Side Effects

Some of the treatments available for atopic dermatitis present significant side effects.

The long term use of topical corticosteroids can result in growth retardation in children. Systemic corticosteroids come with side effects such as skin damage, weakened bones, and high blood pressure. Other side effects include high blood sugar, cataracts, and infections.

The side effects of immunosuppressive drugs are high blood pressure, nausea, and vomiting. There is also an increased risk of cancer. Topical calcineurin inhibitors can cause skin burning and irritation.

The long-term side effects of photochemotherapy include skin aging and skin cancer.

Discuss any concerns about side effects with your healthcare practitioner. The goal of a treatment plan is to manage the symptoms of atopic dermatitis and improve the quality of life. Communicate with your healthcare team to curate a treatment plan that works for you.

Quality of Life

In the case of children with atopic dermatitis, the quality of life of the entire family may be affected. Children with atopic dermatitis may need extra support and encouragement from their family.

Both patients and their families should learn the signs of atopic dermatitis flare ups and any skin infections. This can add to the stress and frustration caused by the condition. Lack of sleep due to scratching can lead to drowsiness in the patient and their caregivers, further affecting quality of life.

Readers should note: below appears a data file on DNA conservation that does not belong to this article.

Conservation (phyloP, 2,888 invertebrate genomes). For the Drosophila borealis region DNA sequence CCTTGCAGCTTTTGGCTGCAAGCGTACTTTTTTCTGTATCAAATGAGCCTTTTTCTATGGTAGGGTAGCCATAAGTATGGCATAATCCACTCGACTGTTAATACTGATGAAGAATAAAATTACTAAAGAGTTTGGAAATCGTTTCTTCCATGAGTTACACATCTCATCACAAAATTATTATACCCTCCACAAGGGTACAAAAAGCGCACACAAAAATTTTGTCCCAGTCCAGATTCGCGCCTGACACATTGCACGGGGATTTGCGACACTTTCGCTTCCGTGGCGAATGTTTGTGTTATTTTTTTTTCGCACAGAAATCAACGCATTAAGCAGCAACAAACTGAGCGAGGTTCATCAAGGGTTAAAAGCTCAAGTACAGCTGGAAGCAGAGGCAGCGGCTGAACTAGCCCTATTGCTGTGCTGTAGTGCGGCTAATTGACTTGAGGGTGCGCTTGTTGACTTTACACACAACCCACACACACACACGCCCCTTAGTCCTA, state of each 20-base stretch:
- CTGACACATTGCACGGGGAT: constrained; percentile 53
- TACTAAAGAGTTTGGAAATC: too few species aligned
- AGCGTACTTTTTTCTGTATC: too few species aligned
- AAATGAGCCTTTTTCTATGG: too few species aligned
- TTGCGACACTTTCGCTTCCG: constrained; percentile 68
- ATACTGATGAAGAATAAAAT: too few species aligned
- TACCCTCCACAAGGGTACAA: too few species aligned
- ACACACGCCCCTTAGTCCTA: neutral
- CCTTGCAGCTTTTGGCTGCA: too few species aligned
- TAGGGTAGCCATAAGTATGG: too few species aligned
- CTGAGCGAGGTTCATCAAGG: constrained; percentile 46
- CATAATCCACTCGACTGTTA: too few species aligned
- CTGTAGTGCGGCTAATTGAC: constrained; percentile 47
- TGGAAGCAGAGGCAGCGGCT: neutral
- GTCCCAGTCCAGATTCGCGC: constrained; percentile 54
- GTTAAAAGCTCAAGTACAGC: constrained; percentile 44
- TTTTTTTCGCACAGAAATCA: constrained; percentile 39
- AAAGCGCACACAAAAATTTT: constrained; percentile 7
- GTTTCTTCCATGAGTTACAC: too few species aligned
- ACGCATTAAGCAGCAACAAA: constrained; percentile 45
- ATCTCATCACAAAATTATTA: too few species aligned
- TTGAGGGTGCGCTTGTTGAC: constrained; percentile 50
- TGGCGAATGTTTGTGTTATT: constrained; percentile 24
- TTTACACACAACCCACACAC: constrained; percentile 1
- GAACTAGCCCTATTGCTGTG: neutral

In some instances, atopic dermatitis may cause disfigurement. This can lead to social and emotional stress for the family.

Atopic dermatitis can affect a patient’s quality of life into adulthood as well. Some occupations, such as industrial cleaning and hairdressing, expose the skin to irritants. This can cause flare ups through the work environment. Education and awareness about atopic dermatitis play an essential role in managing this condition.

There are several options for managing the symptoms of atopic dermatitis. Discussions with healthcare practitioners should guide treatment plans. Self-care routines can also help reduce flare-ups and have a positive effect on quality of life.


National Eczema Association:

“Atopic Dermatitis”


“Atopic Dermatitis”


“What is Atopic Dermatitis?”


“Atopic Dermatitis Symptoms, Causes, vs. Eczema, Remedies, and Treatment”